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When you need quick access to cash, you have several loan options, including personal loans and payday loans.
Personal loans are installment loans with lower interest rates than other credit products, making them a suitable option for many borrowers. In contrast, payday loans are short term loan which usually come with high fees. As a general rule, you should avoid taking out a personal loan and only consider them as a last resort.
Here’s what you need to know about the difference between personal loans and payday loans, and why you should proceed with caution before signing up for a payday loan.
Personal loan vs personal loan: what is the difference?
Payday loans and personal loans are both unsecured loans that give you access to a lump sum of money after approval. But these loans are more different than alike. Here is a breakdown of the key differences between payday loans and personal loans:
- Amounts borrowed — Payday loan amounts range from $50 to $1,000, depending on the laws of your state. Most payday loans are $500 or less, according to the Consumer Financial Protection Bureau (CFPB). In contrast, personal loans range from $100 to $100,000 with an average loan amount of around $8,000, according to the United States Chamber of Commerce.
- Repayment Terms – Personal loan repayment terms typically range from 12 to 60 months (and sometimes longer). Payday loans, on the other hand, typically require you to repay your loan amount (plus fees) in one lump sum payment before your next payday.
- Interest rate – The average interest rate for a 24-month personal loan in the first quarter of 2022 was 9.41%, according to Federal Reserve Data. Since personal loan interest rates are often lower than credit card interest rates, you can use them to consolidate multiple high-interest credit card balances into one lower monthly payment. Payday loans generally charge a percentage or dollar amount for every $100 you borrow. This fee is typically around $15, which effectively equates to an annual percentage rate (APR) of nearly 400% for a two-week loan, according to the CFPB.
- Impact on credit — If you have a personal loan, your lender will likely report your monthly payments to major credit bureaus, which can improve your credit history if you make your payments on time. Unfortunately, payday loans won’t show up on your credit report unless your account becomes delinquent, which could negatively affect your credit score.
With Credible, you can view your prequalified personal loan rates from various lenders, all in one place. And it won’t affect your credit score.
Advantages and disadvantages of payday loans
As with most loans, payday loans have pros and cons to consider:
- Easy to qualify — Since payday loans generally do not require a credit check, applicants with below average credit may qualify.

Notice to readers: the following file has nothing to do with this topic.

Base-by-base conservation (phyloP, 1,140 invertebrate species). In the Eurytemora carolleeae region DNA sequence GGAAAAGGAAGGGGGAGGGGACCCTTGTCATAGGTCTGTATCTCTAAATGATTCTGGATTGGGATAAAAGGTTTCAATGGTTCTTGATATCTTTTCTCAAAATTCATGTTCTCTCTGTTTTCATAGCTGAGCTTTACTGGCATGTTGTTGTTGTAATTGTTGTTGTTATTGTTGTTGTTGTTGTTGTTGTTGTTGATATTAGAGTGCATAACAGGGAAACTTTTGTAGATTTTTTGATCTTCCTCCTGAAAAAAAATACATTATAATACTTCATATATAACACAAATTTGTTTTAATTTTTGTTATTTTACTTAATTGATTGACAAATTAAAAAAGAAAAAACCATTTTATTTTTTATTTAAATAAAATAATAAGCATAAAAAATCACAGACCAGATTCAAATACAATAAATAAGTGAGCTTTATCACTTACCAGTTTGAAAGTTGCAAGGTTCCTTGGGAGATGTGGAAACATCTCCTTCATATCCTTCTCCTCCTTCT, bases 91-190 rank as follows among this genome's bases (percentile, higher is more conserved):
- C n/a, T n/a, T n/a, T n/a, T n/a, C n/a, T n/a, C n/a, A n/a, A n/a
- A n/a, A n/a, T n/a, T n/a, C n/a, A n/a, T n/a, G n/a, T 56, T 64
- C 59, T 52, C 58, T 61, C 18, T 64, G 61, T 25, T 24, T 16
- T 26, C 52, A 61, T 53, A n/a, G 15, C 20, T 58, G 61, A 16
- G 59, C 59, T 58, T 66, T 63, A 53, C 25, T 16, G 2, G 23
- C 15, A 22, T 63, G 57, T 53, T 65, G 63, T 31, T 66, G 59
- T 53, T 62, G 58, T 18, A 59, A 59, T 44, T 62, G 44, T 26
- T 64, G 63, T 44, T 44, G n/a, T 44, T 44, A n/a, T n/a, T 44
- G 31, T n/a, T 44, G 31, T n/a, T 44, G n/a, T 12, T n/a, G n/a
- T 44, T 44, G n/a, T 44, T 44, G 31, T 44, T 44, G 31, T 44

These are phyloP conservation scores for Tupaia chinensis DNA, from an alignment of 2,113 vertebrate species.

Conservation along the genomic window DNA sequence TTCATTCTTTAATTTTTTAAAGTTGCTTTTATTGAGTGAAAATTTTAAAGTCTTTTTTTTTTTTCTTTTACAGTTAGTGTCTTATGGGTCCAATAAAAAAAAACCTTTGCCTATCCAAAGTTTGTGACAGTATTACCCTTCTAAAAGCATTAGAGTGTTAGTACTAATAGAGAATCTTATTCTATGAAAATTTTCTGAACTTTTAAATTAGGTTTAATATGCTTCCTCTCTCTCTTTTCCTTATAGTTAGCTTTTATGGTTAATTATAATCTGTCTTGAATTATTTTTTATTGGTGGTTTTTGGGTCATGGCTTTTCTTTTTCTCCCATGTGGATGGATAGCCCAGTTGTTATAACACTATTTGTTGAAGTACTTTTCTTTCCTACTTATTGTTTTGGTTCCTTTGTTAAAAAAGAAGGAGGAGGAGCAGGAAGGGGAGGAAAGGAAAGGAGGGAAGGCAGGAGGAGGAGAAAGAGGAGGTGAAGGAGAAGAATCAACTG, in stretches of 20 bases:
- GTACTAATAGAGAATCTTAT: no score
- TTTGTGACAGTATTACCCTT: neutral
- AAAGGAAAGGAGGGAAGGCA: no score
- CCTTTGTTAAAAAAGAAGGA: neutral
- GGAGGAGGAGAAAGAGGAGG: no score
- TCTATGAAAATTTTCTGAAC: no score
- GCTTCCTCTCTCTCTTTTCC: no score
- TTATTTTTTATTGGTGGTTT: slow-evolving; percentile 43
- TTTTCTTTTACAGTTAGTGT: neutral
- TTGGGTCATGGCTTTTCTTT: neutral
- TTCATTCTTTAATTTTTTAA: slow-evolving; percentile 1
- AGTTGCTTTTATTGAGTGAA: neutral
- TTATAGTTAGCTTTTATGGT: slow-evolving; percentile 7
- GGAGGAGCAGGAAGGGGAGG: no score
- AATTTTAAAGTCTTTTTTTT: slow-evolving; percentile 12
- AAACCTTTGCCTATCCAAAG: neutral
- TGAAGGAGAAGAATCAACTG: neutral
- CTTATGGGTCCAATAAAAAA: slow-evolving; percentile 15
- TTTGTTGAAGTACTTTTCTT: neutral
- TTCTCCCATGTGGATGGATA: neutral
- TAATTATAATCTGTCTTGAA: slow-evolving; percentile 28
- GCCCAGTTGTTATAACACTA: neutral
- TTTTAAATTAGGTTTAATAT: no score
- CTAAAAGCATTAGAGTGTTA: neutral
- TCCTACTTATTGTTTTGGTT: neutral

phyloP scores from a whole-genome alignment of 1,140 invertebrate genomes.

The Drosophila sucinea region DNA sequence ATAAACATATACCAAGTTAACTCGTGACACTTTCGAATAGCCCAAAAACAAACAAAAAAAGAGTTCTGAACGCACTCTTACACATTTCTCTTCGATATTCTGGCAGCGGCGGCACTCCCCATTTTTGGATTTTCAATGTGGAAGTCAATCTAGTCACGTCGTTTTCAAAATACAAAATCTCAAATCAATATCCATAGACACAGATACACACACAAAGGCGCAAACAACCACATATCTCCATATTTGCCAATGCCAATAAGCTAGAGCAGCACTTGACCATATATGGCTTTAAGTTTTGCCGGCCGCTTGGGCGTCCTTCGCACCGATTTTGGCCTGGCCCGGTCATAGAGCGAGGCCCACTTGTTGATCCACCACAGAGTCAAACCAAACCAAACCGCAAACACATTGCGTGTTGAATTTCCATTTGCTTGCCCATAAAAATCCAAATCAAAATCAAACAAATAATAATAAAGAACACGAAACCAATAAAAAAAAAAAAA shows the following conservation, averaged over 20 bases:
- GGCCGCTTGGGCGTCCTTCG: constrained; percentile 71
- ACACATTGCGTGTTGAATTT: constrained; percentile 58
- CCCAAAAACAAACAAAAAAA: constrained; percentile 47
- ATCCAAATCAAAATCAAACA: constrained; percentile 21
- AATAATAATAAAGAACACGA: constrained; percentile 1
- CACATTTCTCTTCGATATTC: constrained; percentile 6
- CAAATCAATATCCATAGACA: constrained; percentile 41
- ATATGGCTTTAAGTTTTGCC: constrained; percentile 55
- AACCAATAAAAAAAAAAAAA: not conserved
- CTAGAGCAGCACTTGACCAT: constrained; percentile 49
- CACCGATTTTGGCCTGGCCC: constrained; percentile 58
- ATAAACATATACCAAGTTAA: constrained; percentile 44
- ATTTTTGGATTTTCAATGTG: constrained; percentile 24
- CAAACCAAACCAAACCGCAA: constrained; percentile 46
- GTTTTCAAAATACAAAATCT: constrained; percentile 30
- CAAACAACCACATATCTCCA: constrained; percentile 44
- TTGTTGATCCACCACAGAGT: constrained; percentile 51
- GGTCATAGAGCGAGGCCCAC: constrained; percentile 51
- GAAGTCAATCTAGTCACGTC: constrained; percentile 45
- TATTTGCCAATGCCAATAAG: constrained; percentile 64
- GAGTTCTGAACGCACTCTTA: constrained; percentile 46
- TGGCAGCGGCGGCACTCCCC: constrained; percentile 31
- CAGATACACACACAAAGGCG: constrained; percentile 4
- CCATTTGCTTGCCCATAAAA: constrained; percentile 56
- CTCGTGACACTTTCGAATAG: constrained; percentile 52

- Quick Funding — It is not uncommon to receive payday loan fund within the same day or the next business day following your approval.
- High fees and interest rates — Loan fees for payday loans range from $10 to $30 for every $100 you borrow for two weeks.
- Rollovers can lead to a cycle of indebtedness – In many states, payday lenders can offer you a rollover if you are unable to repay your loan by its due date. As such, you would only have to pay the loan fees while the lender extends the due date of your loan, resulting in more fees and more debt.
Alternatives to payday loans
You should avoid taking out a payday loan whenever possible. If you need money right away, you have other options, such as:
- Personal loans
- Credit card
- Alternative payday loans (APP) offered by federal credit unions
- Home Equity Loans, or HELOCs
- Loans from friends or family
If you need emergency money, personal loans from online lenders can take as little as a day to fund, and lenders can often approve your application within minutes.
Rather than taking out a personal loan, consider applying for a personal loan. Many online lenders allow you to prequalify without affecting your credit. If you don’t qualify for a personal loan, review your other options at this time.
Due to their high interest rates and fees and short repayment terms, payday loans can be considered a form of predatory lending.
Here are some predatory lender red flags to watch out for:
- Does not reveal APR or fees – The law requires lenders to disclose APRs and fees for their loans, but predatory lenders can make this information difficult to find.
- Negative consumer reviews — Consult the opinions of the lenders on Better Business Bureau, Federal Trade Commissionand Trustpilot to see if a lender is reputable. If the vast majority of reviews you find are negative, you may want to avoid that lender.
- No income or credit check — Personal lenders typically determine your likelihood of repaying a loan by conducting a credit check and asking you to submit documentation proving your income. If a lender does not verify your income or check your creditit could be a sign of predatory lending.
- Encourages repeat lending — Predatory lenders can encourage borrowers to extend their loans or refinance them into a new loan, which can trap you in a cycle of debt.
Payday loans almost always come with significantly higher costs and risks than personal loans. With a lower interest rate, longer repayment term, and larger loan amounts, a personal loan is a better option than a payday loan if you need emergency cash.
If a personal loan is right for you, visit Credible for quick and easy compare personal loan rates with various lenders to find the one that meets your needs.